It happened to me. For a year and a half after I moved to Buenos Aires in 2006, aside from the odd rambling email, I didn't write anything. My literary silence was especially disturbing because writing was partly why I went to Argentina in the first place. There were other reasons, too -- boredom with the rat race, with New York City, with life in general -- but what I really wanted to do was write free of deadlines, office politics and editorial expectations.
I was also going to follow up on some advice given to me years earlier by music critic Robert Christgau, one of my favorite writers. (Once, when giving Prince a rave review, he wrote, "Mick Jagger should fold up his penis and go home," which remains, for me, the most indelible line in all of rock journalism.) Shortly after I moved to New York City and was working at People magazine, I called up Christgau and invited him to lunch. I couldn't imagine doing anything like that now, but I was young, restless and bold, with a beautiful daring streak.
Of all the things Christgau told me during our two-hour lunch (which went over time and made him late for a meeting with Nelson George, another fantastic writer I'd long admired!), one comment in particular stood out: "To be an interesting writer, you have to lead an interesting life." (That was right up there with "Know your competition, and know it well!" -- Professor William McKeen, University of Florida College of Journalism and Communications.)
It's not that I wasn't doing interesting things in New York City. I was. I was writing too, mostly rewriting, because that's pretty much what editors do. But I wasn't really leading an interesting life. I was having interesting moments, but they were really nothing to write home -- or blog -- about. I was good at churning out copy for magazines, but I was doing it for the money. I wasn't particularly inspired, because the life I was leading wasn't particularly inspiring.
So off to Buenos Aires I went. Off in search of sexy Latinos, cheap vino, adventure and inspiration. That first year in BA (as expatriate locals call it), there were so many things to write about. I was living on a new continent, learning a new city and a new language. I went out every night. I fell in love. I was even robbed and attacked by three men in my apartment! (Read about it here.) People always asked me -- and still do -- how I spent my time without a 9-to-5 job, as if days are something to be filled with routine rather than lived. There was always something to do -- even if it was nothing.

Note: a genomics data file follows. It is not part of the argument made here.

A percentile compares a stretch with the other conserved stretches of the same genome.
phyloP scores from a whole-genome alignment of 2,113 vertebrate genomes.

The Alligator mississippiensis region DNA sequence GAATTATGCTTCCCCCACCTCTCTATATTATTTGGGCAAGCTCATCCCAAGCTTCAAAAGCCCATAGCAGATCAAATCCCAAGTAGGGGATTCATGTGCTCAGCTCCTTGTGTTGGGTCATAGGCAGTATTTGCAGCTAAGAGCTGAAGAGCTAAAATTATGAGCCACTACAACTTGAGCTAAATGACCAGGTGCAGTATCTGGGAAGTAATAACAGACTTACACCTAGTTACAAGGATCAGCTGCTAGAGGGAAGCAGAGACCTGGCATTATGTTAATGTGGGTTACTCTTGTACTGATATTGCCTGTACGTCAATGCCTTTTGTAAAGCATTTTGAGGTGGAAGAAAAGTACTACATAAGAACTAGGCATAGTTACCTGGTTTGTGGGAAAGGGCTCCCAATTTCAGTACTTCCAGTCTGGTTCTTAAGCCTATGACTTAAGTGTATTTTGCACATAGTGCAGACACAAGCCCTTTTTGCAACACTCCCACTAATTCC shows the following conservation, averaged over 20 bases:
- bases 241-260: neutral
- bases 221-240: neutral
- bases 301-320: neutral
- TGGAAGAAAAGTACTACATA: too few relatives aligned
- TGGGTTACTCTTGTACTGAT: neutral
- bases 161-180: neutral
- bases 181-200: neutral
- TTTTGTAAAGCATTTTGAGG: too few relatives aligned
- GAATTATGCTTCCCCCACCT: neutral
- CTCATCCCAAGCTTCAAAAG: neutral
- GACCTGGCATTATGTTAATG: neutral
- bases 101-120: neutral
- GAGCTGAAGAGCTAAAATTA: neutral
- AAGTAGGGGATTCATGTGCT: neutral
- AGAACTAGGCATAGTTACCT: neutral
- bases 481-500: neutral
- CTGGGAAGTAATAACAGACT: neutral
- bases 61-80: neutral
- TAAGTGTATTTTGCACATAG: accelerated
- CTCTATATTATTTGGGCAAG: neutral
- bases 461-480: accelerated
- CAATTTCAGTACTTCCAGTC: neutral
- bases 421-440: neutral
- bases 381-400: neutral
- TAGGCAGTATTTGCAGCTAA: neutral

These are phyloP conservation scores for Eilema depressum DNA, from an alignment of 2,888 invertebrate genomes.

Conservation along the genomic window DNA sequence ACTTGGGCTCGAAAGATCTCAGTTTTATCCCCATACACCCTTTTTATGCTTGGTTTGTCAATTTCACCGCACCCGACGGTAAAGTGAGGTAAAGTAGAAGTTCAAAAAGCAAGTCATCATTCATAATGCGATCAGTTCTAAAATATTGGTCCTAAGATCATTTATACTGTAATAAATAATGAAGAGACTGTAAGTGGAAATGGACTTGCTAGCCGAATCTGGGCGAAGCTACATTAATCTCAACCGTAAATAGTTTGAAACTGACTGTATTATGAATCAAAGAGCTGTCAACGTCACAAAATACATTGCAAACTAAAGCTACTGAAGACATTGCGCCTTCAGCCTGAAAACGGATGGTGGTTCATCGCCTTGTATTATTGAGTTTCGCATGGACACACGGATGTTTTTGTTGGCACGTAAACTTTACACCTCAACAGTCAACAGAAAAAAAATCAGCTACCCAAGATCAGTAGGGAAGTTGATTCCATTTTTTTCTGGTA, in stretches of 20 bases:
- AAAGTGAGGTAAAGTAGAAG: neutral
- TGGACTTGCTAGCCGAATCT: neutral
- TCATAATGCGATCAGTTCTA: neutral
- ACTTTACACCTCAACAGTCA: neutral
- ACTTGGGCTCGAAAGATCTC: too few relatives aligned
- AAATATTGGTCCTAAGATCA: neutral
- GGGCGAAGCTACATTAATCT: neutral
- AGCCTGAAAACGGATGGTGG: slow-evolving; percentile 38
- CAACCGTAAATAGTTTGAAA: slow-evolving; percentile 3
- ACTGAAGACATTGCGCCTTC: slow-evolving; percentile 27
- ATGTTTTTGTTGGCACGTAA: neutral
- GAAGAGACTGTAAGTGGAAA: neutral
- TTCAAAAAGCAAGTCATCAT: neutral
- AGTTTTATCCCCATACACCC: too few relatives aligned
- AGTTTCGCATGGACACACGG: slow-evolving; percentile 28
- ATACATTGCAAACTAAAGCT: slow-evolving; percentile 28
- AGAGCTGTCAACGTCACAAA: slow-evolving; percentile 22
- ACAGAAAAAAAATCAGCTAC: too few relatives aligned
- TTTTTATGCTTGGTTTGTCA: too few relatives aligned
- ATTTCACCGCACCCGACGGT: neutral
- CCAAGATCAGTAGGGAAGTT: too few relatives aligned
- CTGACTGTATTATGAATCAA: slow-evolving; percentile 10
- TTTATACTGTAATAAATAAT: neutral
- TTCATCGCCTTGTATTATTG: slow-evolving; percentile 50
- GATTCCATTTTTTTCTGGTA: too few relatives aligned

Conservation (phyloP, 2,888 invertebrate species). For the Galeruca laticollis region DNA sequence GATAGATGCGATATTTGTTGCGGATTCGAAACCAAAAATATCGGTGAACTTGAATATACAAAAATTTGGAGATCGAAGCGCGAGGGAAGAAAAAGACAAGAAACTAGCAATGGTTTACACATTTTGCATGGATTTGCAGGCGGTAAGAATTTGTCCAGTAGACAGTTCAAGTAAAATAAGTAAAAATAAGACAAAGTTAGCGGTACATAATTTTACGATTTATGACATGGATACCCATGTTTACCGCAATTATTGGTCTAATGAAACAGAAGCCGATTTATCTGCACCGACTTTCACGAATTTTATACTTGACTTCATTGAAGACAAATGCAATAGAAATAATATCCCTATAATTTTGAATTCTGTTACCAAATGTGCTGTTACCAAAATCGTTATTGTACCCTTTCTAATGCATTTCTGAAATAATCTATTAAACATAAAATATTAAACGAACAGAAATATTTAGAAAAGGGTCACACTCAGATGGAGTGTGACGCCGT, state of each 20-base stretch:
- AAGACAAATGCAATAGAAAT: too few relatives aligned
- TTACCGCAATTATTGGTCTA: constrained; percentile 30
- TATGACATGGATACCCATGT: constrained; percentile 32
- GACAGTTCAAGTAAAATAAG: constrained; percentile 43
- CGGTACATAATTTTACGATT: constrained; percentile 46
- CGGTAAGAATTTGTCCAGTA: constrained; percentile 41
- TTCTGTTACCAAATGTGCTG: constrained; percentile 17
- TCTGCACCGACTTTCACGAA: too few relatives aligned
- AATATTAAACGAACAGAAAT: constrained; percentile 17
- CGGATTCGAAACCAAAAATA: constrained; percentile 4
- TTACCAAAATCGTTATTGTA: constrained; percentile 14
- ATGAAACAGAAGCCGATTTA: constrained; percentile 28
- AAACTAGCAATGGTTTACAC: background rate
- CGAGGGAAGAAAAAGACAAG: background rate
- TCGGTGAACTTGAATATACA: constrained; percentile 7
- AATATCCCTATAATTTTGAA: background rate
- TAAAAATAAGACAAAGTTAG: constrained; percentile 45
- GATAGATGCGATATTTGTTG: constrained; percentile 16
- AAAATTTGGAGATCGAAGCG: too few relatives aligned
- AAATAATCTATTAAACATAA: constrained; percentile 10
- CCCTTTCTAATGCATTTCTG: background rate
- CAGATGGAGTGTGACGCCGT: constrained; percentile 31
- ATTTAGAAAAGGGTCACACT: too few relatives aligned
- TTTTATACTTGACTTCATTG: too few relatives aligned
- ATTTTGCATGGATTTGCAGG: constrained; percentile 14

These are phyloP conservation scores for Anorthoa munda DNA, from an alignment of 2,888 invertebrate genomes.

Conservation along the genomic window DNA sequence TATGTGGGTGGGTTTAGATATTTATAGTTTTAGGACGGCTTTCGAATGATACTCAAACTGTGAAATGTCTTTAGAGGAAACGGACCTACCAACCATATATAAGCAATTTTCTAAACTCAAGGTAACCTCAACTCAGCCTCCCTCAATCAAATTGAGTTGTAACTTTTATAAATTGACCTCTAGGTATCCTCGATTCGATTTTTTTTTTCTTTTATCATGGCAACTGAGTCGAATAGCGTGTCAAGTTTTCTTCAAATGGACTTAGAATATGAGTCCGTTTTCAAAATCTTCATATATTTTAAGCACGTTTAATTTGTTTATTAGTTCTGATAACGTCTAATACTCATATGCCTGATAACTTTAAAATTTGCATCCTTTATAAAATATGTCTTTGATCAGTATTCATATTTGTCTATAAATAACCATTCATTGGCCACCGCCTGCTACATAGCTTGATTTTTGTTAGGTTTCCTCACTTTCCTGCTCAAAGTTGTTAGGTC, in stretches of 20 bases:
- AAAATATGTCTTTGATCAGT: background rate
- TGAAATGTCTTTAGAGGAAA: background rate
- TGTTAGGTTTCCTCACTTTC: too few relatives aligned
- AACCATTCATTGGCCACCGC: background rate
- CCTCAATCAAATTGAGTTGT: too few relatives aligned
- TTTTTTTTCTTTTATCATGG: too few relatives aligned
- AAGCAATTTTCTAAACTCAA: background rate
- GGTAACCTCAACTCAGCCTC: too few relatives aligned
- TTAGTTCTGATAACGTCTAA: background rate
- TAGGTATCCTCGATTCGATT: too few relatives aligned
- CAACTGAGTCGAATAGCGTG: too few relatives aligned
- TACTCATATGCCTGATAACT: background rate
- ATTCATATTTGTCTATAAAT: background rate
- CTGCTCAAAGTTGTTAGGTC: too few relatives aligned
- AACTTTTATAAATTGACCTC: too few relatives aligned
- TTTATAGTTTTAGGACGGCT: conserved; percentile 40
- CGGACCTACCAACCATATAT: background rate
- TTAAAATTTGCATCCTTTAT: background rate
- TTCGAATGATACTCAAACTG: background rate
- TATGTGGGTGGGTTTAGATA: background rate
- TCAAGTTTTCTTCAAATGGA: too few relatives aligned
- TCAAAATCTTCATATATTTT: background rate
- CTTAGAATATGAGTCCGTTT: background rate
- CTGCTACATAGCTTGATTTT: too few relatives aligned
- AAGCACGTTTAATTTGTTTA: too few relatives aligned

But I didn't write a word. What Christgau hadn't mentioned was that leading an interesting life wasn't enough. You also had a to have a knack for self-reflection. That wild, crazy, exciting life I was living was basically just a series of misadventures until I began to reflect on them.
That's when the words started pouring out. They came so quickly that I started a blog to get them all down. Secret diaries are so old-school. Oversharing is in, and all good bloggers are obsessed with it. These days I can write in my sleep, and sometimes I do -- literally. Ideas, like the theme of this post, come to me in dreams. I write as I snooze and wake up with the work mostly done. (I need to start remembering to bring a pen and paper, or my lap top, to bed!) Interestingly, I probably do more writing now than I did when I was being paid a lot of money to do it. I definitely enjoy it more.
Of course, as surely as I will eventually return to the 9-to-5 grind, writer's block will rear its hideous head again. Over the last five years, I've spent considerable time on five different continents -- North America, South America, Europe, Australia and Asia -- and strangely, I've been most affected by writer's block in North America and in Australia. Someone I met recently suggested that it might be because being in places where my native language is not widely spoken forces me to step further within, to self-reflect, and that's when the words come pouring out.
May they continue to flood my computer screen, uninterrupted and uncensored.